Mindfulness meditation, at first glance, provokes a reasonable question: “why on earth would I, or anyone for that matter, sit still doing nothing for long periods of time?” And we can take two basic approaches to answering this question: we sit still for long periods of time in order to reap a lot of benefits — to get a return on our investment — an ROI.
Or we sit still for long periods of time in order to achieve nothing.
Let’s take the ROI approach first. Recent scientific research seems to document that mindfulness meditation produces a wide range of positive results: strengthened immune systems, enhanced emotional and physical health, reduced anxiety and stress, improved sleep patterns, and much more. At work, some research suggests that mindfulness can significantly increase the quality of awareness and emotional intelligence we bring to our jobs. And the Buddhist tradition speaks of the possibility of “enlightenment” — a final and ultimate human realization marked by vast wisdom, compassion, and joy. So, when we take an ROI approach to meditation we look for a return on our “sitting-still-for-long-periods-of-time” investment where we run the possibility of achieving a healthier, less anxious, and more “enlightened” version of ourselves.
The other approach to understanding why we would sit still for long periods of time is that we are learning not to achieve but how to be. Such a notion may appear a bit odd to some, maybe even offensive to others. “Wow, I’m learning to just be. . . all you other guys get to work achieving stuff while I learn how to be!” But this approach to mindfulness meditation — traditionally called perfecting the wisdom of non-achievement — is not about some hippie notion of taking a spiritual vacation from reality. Rather, such an approach is about perfecting a very simple yet demanding gesture: fearlessly opening to whatever occurs.
From this perspective, when we sit still for long periods of time, we shed our need for an ROI and instead seek to engage exactly who and what we are — to explore our experience honestly and to touch our lives directly — which requires courage, gentleness, and poise. When our ambition shifts from becoming someone else — someone less confused, more enlightened or less stressed out — to being exactly who we are, we exercise an entirely different set of spiritual muscles. Rather than achieving, we are discovering; rather than accomplishing, we are recognizing; rather than mastering, we are expressing.
In business, getting a return on our investment of time, money, and resources is . . . well, what business is all about. But when we blend mindfulness meditation with making a living we discover that pursuing an ROI is a mere part of a much larger landscape. When we exclusively focus on pursuing goals, hitting targets, completing projects, and meeting expectations, our ambition, while worthy, can nonetheless blind us with its speed and forward looking intent. And it is here where mindfulness meditation and the wisdom of non-achievement can make all the difference in the world. Because in our haste and speed to achieve, we may in fact be speeding past the very thing we are looking for. Such speed can obscure solutions hiding in plain sight, camouflage potential business partners as adversaries and blind us to creative possibilities of all kinds.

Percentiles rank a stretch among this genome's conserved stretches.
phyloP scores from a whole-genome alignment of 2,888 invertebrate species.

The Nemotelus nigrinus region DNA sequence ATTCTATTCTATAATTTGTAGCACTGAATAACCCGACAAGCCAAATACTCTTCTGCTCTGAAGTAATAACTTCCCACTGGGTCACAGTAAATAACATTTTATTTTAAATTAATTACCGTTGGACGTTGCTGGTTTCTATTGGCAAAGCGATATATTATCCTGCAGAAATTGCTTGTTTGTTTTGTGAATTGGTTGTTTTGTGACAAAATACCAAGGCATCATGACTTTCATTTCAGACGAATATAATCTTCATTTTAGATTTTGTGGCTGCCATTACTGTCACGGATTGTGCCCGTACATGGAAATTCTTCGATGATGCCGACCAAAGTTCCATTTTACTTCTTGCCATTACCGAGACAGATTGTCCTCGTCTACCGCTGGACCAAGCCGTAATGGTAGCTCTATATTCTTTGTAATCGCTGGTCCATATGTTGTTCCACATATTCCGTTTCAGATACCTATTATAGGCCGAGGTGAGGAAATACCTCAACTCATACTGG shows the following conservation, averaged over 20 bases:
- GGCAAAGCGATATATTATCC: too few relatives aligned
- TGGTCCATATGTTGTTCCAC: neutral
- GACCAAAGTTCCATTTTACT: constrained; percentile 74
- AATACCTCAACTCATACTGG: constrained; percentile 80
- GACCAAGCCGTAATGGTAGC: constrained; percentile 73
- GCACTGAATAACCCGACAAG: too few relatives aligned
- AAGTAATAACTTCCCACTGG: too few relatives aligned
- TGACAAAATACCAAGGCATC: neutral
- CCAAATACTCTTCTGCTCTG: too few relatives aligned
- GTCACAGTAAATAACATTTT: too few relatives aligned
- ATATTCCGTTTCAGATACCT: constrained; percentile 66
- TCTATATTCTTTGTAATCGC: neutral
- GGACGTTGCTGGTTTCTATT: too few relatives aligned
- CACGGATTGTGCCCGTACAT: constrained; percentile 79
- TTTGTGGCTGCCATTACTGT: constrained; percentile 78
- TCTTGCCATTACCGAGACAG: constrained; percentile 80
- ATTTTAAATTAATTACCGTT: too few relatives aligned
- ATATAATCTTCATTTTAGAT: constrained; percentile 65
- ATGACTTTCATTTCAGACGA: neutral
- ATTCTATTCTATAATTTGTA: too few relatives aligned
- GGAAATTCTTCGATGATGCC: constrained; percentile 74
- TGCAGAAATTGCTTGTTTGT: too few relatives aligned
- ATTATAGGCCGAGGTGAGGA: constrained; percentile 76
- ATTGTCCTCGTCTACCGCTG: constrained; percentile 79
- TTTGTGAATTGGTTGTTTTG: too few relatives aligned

In this sense, sitting still for long periods of time is how we slow down, wake up, and reacquaint ourselves with seeing and living our lives clearly. Whether on the job, at home, or at the local grocery store, mindfulness meditation encourages us to fearlessly open up to life on its terms rather than ours, to step past our fixation on making life “better”, “happier”, or “more secure” and instead confidently recognize and embrace life for exactly what it is.
And as Shunryu Suzuki Roshi, the famed Zen Master, so wisely instructed concerning how to practice mindfulness meditation: “Try not to achieve anything special. You already have everything in your own pure quality. If you understand this ultimate fact, there is no fear.”
Michael Carroll, author of Fearless at Work, worked on Wall Street and in the publishing industry for over two decades, holding executive positions at Shearson Lehman Brothers, Paine Webber, Simon & Schuster, and the Walt Disney Company. Founding director of AAW Associates, Carroll consults with major corporations on bringing mindfulness into the workplace. He is a longtime student of Buddhist meditation and an authorized teacher in the lineage of Chögyam Trungpa. Carroll has taught mindfulness meditation at the Wharton School of Business, Columbia University, Kripalu, and the Cape Cod Institute.
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